Second diagnosis of adenocarcinoma lung cancer

malmusher Member Posts: 1 Member
edited December 2022 in Lung Cancer #1

I had a lobectomy on my lower left lobe January 26, 2022. I ended up back in the hospital by ambulance twice after being released from the hospital. The cancer had not spread to my lymph nodes but in a CT scan after they did the lobectomy they found a suspicious growth in the lower right lobe and did a biopsy. That was diagnosed as adenocarcinoma too and I had radiation for that about 2 1/2 months ago, they felt I was not strong enough to have another surgery. I also have severe COPD. I have two more weeks to go before I go back to my radiation oncologist. I have to have a CT done before then. One of my questions it: Why do you have to wait 3 months of worry and anxiety before you have the CT scan done and the Doctor to give you the news. I feel like it is 3 years of waiting. Question #2: I would like to hear from those that had chemotherapy for lung cancer. Was it worth it? The oncologist inferred that I would probably need chemotherapy and I am scared to death of that.

Thank you for any advice you can give me.



  • LadyRider54
    LadyRider54 Member Posts: 1 Member

    Dear Malmusher,

    This past Spring I received my 2nd diagnosis of NSC lung cancer, adenocarcinoma; the new nodules appeared on my 2nd follow-up CT after having received stereotactic radiation therapy to shrink the original tumor. I had the same questions regarding the 3 months wait between scans, so I asked my pulmonologist. He explained that any new growth or progression of the cancer would take that long to be discernable on the scan since a single cell can take between 18- 24 mos to grow large enough to show up, and what doesn't show on a scan today typically won't reach the point where it's identifiable as cancerous until 3 months from today.

    Another factor is the radiation exposure & the potential complications &/or damage that's being done it can cause. I don't fully understand what the radiation limits are or how much we're exposed to per each test/scan, but if you haven't done so already, I'd suggest requesting an opportunity to speak with either your oncologist, pulmonologist, or both; the intention, of course, being to ask this and any other questions you may have pertaining to the cancer & treatment plan.

    I can't answer your question about chemo because after hearing my options, I decided not to pursue that route. Like yourself, I have stage 3 COPD as well as having Aplha 1 Antitrypsin Deficiency. I've been battling this since my first bout of respiratory failure 11 years ago, and the prognosis I was given was based on my oncologist's belief that my pre-existing lung disease is likely to do me in before the cancer even becomes symptomatic. My lung function is in the low teens, I require 2 non invasive ventilators to allow me to remain at home, I've been straddling the threshold of hospice since 2017, and I've had a DNR posted on my fridge since last year, when I received my 2nd home ventilator. When asked what I thought abouts chemo/immunotherapy, I asked 2 questions: "for what purpose & to what end?". He said depending on the strain of my cancer, immunotherapy could slow it down. I may have considered it if I would've been eligible for immunotherapy, but since it wasn't, I'd need the standard, old fashioned chemo cocktail. At the time, I was recovering from having had covid twice in 3 mos, amongst other flaring comorbidities & the development of new complications. They offered me a trial run of reduced dosage chemo to minimize the chance of side effects, but in the next breath, said that I'm so fragile & was so broken down that even reduced dosing wasn't likely to make a big difference & I'd probably need to be hospitalized to treat the effects. To me, that sounded like the fast-track to the exit ramp. The "trial run" looked more like a "crash & burn"; I could see myself as a twisted pile of wreckage heaped in the middle of my hospital bed. Rather than going out in a blaze of glory, I chose what sounded to me like the gentler way, liking the odds of having more & better quality time to be here with & for the family.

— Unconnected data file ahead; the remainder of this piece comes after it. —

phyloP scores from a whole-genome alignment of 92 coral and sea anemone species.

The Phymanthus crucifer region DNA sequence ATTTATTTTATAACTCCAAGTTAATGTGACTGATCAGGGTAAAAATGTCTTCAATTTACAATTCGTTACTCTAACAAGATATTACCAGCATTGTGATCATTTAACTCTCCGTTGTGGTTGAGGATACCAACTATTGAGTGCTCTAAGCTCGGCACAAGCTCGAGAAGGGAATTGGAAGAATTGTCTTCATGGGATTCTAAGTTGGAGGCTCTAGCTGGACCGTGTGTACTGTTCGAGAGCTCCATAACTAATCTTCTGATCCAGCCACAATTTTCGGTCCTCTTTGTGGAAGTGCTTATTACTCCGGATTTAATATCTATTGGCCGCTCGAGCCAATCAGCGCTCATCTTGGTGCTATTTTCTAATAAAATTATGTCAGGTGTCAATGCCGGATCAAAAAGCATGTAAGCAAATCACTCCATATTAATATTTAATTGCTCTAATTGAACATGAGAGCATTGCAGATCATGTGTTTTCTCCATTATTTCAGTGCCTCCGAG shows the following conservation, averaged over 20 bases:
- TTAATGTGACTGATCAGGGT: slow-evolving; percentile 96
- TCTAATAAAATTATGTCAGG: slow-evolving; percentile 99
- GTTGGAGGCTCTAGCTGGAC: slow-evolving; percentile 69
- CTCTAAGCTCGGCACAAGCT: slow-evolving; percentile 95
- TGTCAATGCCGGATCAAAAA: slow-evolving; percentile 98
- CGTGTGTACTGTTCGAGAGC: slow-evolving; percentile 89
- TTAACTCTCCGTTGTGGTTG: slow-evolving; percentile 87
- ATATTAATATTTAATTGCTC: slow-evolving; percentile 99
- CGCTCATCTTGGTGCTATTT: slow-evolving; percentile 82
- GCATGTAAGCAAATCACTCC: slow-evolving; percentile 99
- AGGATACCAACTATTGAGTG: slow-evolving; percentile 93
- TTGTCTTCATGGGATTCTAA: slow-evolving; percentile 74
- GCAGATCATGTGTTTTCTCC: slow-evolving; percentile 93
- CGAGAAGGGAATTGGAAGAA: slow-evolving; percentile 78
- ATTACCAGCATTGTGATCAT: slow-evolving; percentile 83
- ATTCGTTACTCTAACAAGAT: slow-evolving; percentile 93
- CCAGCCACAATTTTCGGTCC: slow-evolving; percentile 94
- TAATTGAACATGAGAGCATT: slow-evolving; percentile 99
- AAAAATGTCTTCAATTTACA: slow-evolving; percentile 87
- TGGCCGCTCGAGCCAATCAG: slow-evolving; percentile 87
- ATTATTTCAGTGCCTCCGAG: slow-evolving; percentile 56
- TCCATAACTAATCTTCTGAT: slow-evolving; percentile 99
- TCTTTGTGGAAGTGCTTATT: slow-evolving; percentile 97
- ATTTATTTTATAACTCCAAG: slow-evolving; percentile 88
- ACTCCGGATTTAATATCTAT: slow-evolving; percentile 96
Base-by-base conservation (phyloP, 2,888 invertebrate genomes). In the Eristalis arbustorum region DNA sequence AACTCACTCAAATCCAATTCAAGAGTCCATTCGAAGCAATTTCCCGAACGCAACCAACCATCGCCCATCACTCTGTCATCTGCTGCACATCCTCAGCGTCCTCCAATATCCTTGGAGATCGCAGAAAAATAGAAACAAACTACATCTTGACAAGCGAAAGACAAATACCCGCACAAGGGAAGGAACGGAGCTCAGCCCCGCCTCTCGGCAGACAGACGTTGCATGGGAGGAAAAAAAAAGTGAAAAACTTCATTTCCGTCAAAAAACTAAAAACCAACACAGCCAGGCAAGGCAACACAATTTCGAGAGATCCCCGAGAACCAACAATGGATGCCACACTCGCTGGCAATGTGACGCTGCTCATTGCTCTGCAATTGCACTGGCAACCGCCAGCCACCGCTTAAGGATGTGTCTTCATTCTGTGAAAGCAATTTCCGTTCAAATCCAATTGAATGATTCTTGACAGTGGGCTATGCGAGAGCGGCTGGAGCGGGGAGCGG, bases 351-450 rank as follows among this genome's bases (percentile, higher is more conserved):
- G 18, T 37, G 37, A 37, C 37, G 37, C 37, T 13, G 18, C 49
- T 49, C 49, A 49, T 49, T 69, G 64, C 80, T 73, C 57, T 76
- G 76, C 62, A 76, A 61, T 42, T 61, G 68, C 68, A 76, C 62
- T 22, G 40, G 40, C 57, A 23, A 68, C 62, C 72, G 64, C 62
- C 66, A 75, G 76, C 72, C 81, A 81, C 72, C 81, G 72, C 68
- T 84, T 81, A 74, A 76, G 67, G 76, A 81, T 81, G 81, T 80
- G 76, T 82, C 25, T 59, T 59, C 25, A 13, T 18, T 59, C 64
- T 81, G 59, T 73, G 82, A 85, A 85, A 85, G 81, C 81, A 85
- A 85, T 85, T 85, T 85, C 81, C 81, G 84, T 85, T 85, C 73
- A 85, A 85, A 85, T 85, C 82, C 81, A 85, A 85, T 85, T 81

All that being said? If my PDL1 had been eligible for immunotherapy, I was told other people with scans like mine were actively engaged in living their lives as treatment holds the growth in check & comparison of scans taken 2-3 years apart showed no difference. That sounded great, but unfortunately, it became a moot point when my PDL1 results showed that immunotherapy isn't effective against my cancer; something about the specific DNA signature of the mutation. My docs told me that cancer treatments have changed drastically, and based on what I learned about chemo & immunotherapy as they explained my options & possibilities, I could see they were telling me the truth. I understand your fear of it, though, so perhaps if you arrange a discussion about the wait time & radiation, you could add in the topic of potential treatment options & what the pros & cons are of each.

    I know it's a long comment, but my hope was to give you enough of what I've learned so that you'd come out of such a meeting with your treating docs with more information, a greater understanding and maybe, hopefully, you'll feel like you're on a more level field.

    Peace & Breathe Easy.